We stood on the brow of the hill gazing
out over the valley beneath us. In the distant
west the sun sank quietly and serenely toward
the horizon. The purpling shadows of the hills
grew longer in the valley. The clouds overhead,
which scarcely seemed to move, were in broken,
fluffy masses. As we gazed upon the scene, the
sun as a mighty king in stately majesty and
resplendent glory sank to his evening repose.
The clouds caught the afterglow, looking as if a
gigantic brush had swept across the sky
scattering gold and orange and crimson and
purple. The sun had gone, but the glory of his
vanished presence still lingered in the beauty
of the clouds.
At the close of another day we stood on
the same hilltop. The sun was hanging low. The
purpling shadows lengthened in the valley. The
sun did not sink in glory tonight, but passed
out of sight into a bank of dark and threatening
clouds. The voices of the day were stilled. A
solemn and foreboding hush seemed over all, and
our spirits felt the general gloom. There was no
afterglow. There was no resplendent painting of
the sky. All was somber and gloomy; nature
seemed to await what would come, in expectancy
and awe. And as the darkness fell, we saw a
gleam of lightning play across the distant
How like the sunsets of some lives were
these two sunsets! In my mind, unfading while I
live, are the memories of two life-sunsets. When
but seven summers had passed over my head, my
little sister and I were at a neighbor's two or
three miles from home. In the early twilight a
horseman came galloping down the road bearing
the fateful news that Mother was dying. Quickly
placing me behind him on the horse and taking my
little sister in his arms, he galloped away
through the early night.
When we arrived at home, we found the
house filled with neighbors. Upon her bed lay
Mother with pallid face. Through the hours of
the night we watched by her bedside. About three
o'clock in the morning she asked them to sing
that old song "Shall We Gather at the River?"
With choking voices and tear-dimmed eyes the
little band of neighbors sang the song. The eyes
of the sufferer gazed stedfastly above. A
heavenly light beamed forth from he countenance.
A smile of joy was upon her face. Presently she
called the sorrowing relatives one by one and
bade them a last good-by. I fell upon my knees
by her bedside and sobbed out my childish grief.
She turned and looked fondly down upon me and,
laying her hand upon my head, said, "Charlie, be
a good boy and meet me in heaven."
A little while she was quiet. Then her
life's sun sank to its rest. But the afterglow
of that beautiful life still shines in that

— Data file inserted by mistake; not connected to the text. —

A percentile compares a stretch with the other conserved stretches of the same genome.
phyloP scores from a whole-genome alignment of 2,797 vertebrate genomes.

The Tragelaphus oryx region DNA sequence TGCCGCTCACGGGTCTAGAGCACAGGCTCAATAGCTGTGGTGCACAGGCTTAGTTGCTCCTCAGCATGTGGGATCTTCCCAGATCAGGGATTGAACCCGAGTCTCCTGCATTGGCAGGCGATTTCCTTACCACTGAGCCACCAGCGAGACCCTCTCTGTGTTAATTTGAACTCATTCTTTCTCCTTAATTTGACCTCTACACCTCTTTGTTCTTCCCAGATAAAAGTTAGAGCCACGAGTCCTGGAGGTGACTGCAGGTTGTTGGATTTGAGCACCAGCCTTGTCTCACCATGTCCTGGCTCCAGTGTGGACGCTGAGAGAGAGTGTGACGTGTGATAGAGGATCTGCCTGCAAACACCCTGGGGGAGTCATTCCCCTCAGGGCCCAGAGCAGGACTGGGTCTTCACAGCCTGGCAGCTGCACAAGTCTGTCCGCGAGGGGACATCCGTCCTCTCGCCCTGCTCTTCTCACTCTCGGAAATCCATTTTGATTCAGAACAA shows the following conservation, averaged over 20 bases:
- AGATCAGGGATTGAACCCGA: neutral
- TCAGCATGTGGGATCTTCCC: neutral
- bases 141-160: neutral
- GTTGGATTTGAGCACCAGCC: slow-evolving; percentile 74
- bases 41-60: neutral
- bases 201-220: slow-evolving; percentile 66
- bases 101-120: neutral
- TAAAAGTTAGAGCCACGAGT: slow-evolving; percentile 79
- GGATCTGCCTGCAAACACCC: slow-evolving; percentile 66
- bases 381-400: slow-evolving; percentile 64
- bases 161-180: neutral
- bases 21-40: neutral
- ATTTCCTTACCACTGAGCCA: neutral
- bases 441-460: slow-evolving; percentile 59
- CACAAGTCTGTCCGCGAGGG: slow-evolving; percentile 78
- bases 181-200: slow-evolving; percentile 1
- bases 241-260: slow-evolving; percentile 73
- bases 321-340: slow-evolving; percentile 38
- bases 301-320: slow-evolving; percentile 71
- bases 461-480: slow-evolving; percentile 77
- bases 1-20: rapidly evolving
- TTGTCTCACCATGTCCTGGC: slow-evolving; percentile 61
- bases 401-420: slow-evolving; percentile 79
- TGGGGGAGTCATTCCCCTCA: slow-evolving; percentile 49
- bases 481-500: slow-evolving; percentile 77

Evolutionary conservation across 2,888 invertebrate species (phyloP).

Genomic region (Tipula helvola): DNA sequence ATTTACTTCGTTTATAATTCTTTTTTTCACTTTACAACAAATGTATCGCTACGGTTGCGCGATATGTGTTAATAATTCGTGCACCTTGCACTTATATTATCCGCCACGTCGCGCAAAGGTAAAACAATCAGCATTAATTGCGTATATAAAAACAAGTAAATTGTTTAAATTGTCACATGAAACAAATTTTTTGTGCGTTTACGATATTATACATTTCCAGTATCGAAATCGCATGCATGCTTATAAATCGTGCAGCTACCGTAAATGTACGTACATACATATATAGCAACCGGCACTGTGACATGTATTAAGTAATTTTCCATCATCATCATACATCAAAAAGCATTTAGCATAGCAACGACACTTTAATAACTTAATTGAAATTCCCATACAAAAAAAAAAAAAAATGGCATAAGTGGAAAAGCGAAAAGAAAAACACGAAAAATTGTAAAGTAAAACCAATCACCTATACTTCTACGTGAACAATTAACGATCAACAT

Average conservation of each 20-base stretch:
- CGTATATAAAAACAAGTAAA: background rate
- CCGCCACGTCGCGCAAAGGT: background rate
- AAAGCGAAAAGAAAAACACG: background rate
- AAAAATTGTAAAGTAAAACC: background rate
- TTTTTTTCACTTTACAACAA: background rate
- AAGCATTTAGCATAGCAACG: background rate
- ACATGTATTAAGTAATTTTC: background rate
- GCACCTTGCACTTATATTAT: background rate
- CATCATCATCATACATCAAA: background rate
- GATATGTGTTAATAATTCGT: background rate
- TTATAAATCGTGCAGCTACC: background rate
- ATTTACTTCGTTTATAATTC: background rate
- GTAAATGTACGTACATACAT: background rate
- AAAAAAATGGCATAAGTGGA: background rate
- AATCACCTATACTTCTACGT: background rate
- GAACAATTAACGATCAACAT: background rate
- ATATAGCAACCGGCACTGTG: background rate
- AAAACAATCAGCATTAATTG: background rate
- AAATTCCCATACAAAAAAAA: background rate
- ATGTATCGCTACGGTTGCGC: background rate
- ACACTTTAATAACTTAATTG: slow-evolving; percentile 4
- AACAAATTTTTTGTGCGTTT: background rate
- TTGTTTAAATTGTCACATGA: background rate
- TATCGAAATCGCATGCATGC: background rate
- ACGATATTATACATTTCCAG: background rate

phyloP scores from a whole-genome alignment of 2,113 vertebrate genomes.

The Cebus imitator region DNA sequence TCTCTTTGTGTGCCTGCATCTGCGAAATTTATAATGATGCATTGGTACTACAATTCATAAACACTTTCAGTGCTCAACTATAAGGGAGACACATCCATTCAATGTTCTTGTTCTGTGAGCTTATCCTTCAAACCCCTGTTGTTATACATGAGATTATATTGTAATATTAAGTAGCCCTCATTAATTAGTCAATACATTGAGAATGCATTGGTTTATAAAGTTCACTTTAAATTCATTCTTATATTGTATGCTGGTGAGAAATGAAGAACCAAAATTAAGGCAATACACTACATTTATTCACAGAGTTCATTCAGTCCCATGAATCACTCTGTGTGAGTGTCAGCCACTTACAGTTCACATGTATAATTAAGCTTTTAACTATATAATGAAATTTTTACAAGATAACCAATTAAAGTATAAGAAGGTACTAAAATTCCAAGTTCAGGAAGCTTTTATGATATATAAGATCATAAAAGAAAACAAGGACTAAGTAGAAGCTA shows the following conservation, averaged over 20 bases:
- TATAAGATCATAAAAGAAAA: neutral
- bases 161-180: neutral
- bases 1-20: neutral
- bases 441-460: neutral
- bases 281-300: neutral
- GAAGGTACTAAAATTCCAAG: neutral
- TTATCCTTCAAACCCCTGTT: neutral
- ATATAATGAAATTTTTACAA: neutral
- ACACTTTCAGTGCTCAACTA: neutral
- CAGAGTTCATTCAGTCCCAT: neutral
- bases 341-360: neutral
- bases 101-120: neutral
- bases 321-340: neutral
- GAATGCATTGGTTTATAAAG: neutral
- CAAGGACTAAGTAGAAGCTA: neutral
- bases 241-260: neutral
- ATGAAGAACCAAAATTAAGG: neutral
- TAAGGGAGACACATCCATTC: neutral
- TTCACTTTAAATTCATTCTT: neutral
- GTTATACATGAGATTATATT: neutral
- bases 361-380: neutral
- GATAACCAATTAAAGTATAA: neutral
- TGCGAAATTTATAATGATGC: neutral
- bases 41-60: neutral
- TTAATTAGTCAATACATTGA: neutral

community. Circumstances later took me far away;
but after sixteen years, I again stood upon the
scene, and over and over during my stay the
neighbors told me of her beautiful Christian
life. Many a time during those years when I was
tempted to do evil, I would behold that scene
again, and those last words of my sainted mother
would ring in my ears; they stood as a bulwark
between my soul and evil.
The same afternoon that the message so
dreadful came to me grandmother visited a
neighbor who was drawing near to his life's
sunset. When she came back, she told what passed
while she was there. The man was a skeptic.
There was no life beyond the grave for him.
There was not hope of reunion around the throne
of God. Grandmother spoke to him of his
approaching end and asked him if he was
prepared. His answer I shall never forget. Young
as I was, it struck me with terrible force. With
a look of deepest melancholy on his face he
said, "It is taking a leap into the dark."
A few days later he passed away, and he
and mother lie there in the little country
cemetery waiting till the voice of the Son of
God shall call them forth. But ah, the
difference between those two life-sunsets! One
left the glorious hop of a Christian shining
forth, tinting the sky with beauty; the other's
sun sank into a dark cloud of despair, lighted
only with the lurid glare of the lightning of
Reader, what will be your life's sunset?
Will it be serene and calm and peaceful, lighted
up with glory from the throne of God, or will it
be dark, without a promise or ray of hope? You
are fast hastening to that hour. It may be
nearer than you think. If you live without God,
you will die without God. Take a view of
yourself, now. Would you like for your life's
sunset to find you as you now are? If not, what
assurance do you have that it will be different?
Good intentions will never change it. Good
desire will never change it. God only can make
you ready for that hour. Unless you seek him,
you too will take a "leap into the dark;" for
you there will be only the "blackness of
darkness forever." "If ye will hear his voice,
harden not your